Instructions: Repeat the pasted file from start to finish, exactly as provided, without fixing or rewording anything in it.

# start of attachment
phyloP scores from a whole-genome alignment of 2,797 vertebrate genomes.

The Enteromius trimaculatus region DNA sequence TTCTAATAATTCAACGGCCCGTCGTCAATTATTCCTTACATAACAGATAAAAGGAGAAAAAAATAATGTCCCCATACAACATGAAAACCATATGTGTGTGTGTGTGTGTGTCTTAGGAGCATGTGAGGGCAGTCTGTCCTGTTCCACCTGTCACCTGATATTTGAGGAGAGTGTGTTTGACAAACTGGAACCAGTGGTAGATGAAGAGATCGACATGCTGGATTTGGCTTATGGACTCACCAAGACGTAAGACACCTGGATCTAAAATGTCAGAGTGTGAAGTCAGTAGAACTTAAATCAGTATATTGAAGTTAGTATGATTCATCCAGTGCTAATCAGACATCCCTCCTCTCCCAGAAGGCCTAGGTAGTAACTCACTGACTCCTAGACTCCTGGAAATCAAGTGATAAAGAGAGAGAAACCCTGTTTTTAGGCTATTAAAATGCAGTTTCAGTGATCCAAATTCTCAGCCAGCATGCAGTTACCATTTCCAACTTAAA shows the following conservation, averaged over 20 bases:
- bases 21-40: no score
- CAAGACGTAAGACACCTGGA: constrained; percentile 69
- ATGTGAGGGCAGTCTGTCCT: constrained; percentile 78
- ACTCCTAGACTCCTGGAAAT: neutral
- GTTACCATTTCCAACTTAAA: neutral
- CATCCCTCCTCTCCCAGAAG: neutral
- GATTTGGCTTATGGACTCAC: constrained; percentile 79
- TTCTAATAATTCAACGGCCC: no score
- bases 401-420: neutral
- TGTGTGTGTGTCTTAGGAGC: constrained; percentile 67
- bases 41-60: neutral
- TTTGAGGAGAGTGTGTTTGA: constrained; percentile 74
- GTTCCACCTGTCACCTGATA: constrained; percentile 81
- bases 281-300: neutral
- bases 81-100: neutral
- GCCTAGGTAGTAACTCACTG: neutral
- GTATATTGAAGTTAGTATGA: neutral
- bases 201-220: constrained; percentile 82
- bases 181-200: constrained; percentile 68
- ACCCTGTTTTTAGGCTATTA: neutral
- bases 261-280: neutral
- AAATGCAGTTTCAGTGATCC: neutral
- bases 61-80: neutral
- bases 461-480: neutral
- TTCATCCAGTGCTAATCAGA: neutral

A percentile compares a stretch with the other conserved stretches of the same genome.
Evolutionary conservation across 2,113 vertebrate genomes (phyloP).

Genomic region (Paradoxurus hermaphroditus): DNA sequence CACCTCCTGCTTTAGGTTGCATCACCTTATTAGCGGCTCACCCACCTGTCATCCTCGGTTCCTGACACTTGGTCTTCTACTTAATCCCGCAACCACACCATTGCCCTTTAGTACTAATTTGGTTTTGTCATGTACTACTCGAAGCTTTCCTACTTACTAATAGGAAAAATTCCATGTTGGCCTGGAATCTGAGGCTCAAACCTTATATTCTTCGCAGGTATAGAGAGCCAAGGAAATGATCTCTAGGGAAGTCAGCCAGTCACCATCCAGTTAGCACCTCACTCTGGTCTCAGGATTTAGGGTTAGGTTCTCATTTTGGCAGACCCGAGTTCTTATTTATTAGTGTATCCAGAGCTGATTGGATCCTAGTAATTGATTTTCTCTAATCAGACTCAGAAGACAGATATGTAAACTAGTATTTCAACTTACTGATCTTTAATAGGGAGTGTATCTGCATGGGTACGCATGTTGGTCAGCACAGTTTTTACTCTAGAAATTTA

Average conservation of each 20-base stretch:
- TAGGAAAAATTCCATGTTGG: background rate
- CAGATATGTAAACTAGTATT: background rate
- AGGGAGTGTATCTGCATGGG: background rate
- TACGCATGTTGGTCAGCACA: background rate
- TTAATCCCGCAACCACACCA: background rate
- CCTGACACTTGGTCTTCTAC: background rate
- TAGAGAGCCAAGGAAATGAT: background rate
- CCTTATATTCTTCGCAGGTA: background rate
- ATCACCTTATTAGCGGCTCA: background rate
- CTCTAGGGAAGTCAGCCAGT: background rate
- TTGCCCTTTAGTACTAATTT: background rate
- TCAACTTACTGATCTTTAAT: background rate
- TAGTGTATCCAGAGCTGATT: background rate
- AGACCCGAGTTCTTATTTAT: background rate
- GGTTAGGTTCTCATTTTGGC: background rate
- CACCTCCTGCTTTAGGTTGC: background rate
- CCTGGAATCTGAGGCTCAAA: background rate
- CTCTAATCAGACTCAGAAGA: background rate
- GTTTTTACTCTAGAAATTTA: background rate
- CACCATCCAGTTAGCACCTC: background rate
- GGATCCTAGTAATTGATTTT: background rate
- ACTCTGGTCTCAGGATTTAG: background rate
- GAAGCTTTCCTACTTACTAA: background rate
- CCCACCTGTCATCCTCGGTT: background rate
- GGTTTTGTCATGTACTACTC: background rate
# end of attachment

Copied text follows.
phyloP scores from a whole-genome alignment of 2,797 vertebrate genomes.

The Enteromius trimaculatus region DNA sequence TTCTAATAATTCAACGGCCCGTCGTCAATTATTCCTTACATAACAGATAAAAGGAGAAAAAAATAATGTCCCCATACAACATGAAAACCATATGTGTGTGTGTGTGTGTGTCTTAGGAGCATGTGAGGGCAGTCTGTCCTGTTCCACCTGTCACCTGATATTTGAGGAGAGTGTGTTTGACAAACTGGAACCAGTGGTAGATGAAGAGATCGACATGCTGGATTTGGCTTATGGACTCACCAAGACGTAAGACACCTGGATCTAAAATGTCAGAGTGTGAAGTCAGTAGAACTTAAATCAGTATATTGAAGTTAGTATGATTCATCCAGTGCTAATCAGACATCCCTCCTCTCCCAGAAGGCCTAGGTAGTAACTCACTGACTCCTAGACTCCTGGAAATCAAGTGATAAAGAGAGAGAAACCCTGTTTTTAGGCTATTAAAATGCAGTTTCAGTGATCCAAATTCTCAGCCAGCATGCAGTTACCATTTCCAACTTAAA shows the following conservation, averaged over 20 bases:
- bases 21-40: no score
- CAAGACGTAAGACACCTGGA: constrained; percentile 69
- ATGTGAGGGCAGTCTGTCCT: constrained; percentile 78
- ACTCCTAGACTCCTGGAAAT: neutral
- GTTACCATTTCCAACTTAAA: neutral
- CATCCCTCCTCTCCCAGAAG: neutral
- GATTTGGCTTATGGACTCAC: constrained; percentile 79
- TTCTAATAATTCAACGGCCC: no score
- bases 401-420: neutral
- TGTGTGTGTGTCTTAGGAGC: constrained; percentile 67
- bases 41-60: neutral
- TTTGAGGAGAGTGTGTTTGA: constrained; percentile 74
- GTTCCACCTGTCACCTGATA: constrained; percentile 81
- bases 281-300: neutral
- bases 81-100: neutral
- GCCTAGGTAGTAACTCACTG: neutral
- GTATATTGAAGTTAGTATGA: neutral
- bases 201-220: constrained; percentile 82
- bases 181-200: constrained; percentile 68
- ACCCTGTTTTTAGGCTATTA: neutral
- bases 261-280: neutral
- AAATGCAGTTTCAGTGATCC: neutral
- bases 61-80: neutral
- bases 461-480: neutral
- TTCATCCAGTGCTAATCAGA: neutral

A percentile compares a stretch with the other conserved stretches of the same genome.
Evolutionary conservation across 2,113 vertebrate genomes (phyloP).

Genomic region (Paradoxurus hermaphroditus): DNA sequence CACCTCCTGCTTTAGGTTGCATCACCTTATTAGCGGCTCACCCACCTGTCATCCTCGGTTCCTGACACTTGGTCTTCTACTTAATCCCGCAACCACACCATTGCCCTTTAGTACTAATTTGGTTTTGTCATGTACTACTCGAAGCTTTCCTACTTACTAATAGGAAAAATTCCATGTTGGCCTGGAATCTGAGGCTCAAACCTTATATTCTTCGCAGGTATAGAGAGCCAAGGAAATGATCTCTAGGGAAGTCAGCCAGTCACCATCCAGTTAGCACCTCACTCTGGTCTCAGGATTTAGGGTTAGGTTCTCATTTTGGCAGACCCGAGTTCTTATTTATTAGTGTATCCAGAGCTGATTGGATCCTAGTAATTGATTTTCTCTAATCAGACTCAGAAGACAGATATGTAAACTAGTATTTCAACTTACTGATCTTTAATAGGGAGTGTATCTGCATGGGTACGCATGTTGGTCAGCACAGTTTTTACTCTAGAAATTTA

Average conservation of each 20-base stretch:
- TAGGAAAAATTCCATGTTGG: background rate
- CAGATATGTAAACTAGTATT: background rate
- AGGGAGTGTATCTGCATGGG: background rate
- TACGCATGTTGGTCAGCACA: background rate
- TTAATCCCGCAACCACACCA: background rate
- CCTGACACTTGGTCTTCTAC: background rate
- TAGAGAGCCAAGGAAATGAT: background rate
- CCTTATATTCTTCGCAGGTA: background rate
- ATCACCTTATTAGCGGCTCA: background rate
- CTCTAGGGAAGTCAGCCAGT: background rate
- TTGCCCTTTAGTACTAATTT: background rate
- TCAACTTACTGATCTTTAAT: background rate
- TAGTGTATCCAGAGCTGATT: background rate
- AGACCCGAGTTCTTATTTAT: background rate
- GGTTAGGTTCTCATTTTGGC: background rate
- CACCTCCTGCTTTAGGTTGC: background rate
- CCTGGAATCTGAGGCTCAAA: background rate
- CTCTAATCAGACTCAGAAGA: background rate
- GTTTTTACTCTAGAAATTTA: background rate
- CACCATCCAGTTAGCACCTC: background rate
- GGATCCTAGTAATTGATTTT: background rate
- ACTCTGGTCTCAGGATTTAG: background rate
- GAAGCTTTCCTACTTACTAA: background rate
- CCCACCTGTCATCCTCGGTT: background rate
- GGTTTTGTCATGTACTACTC: background rate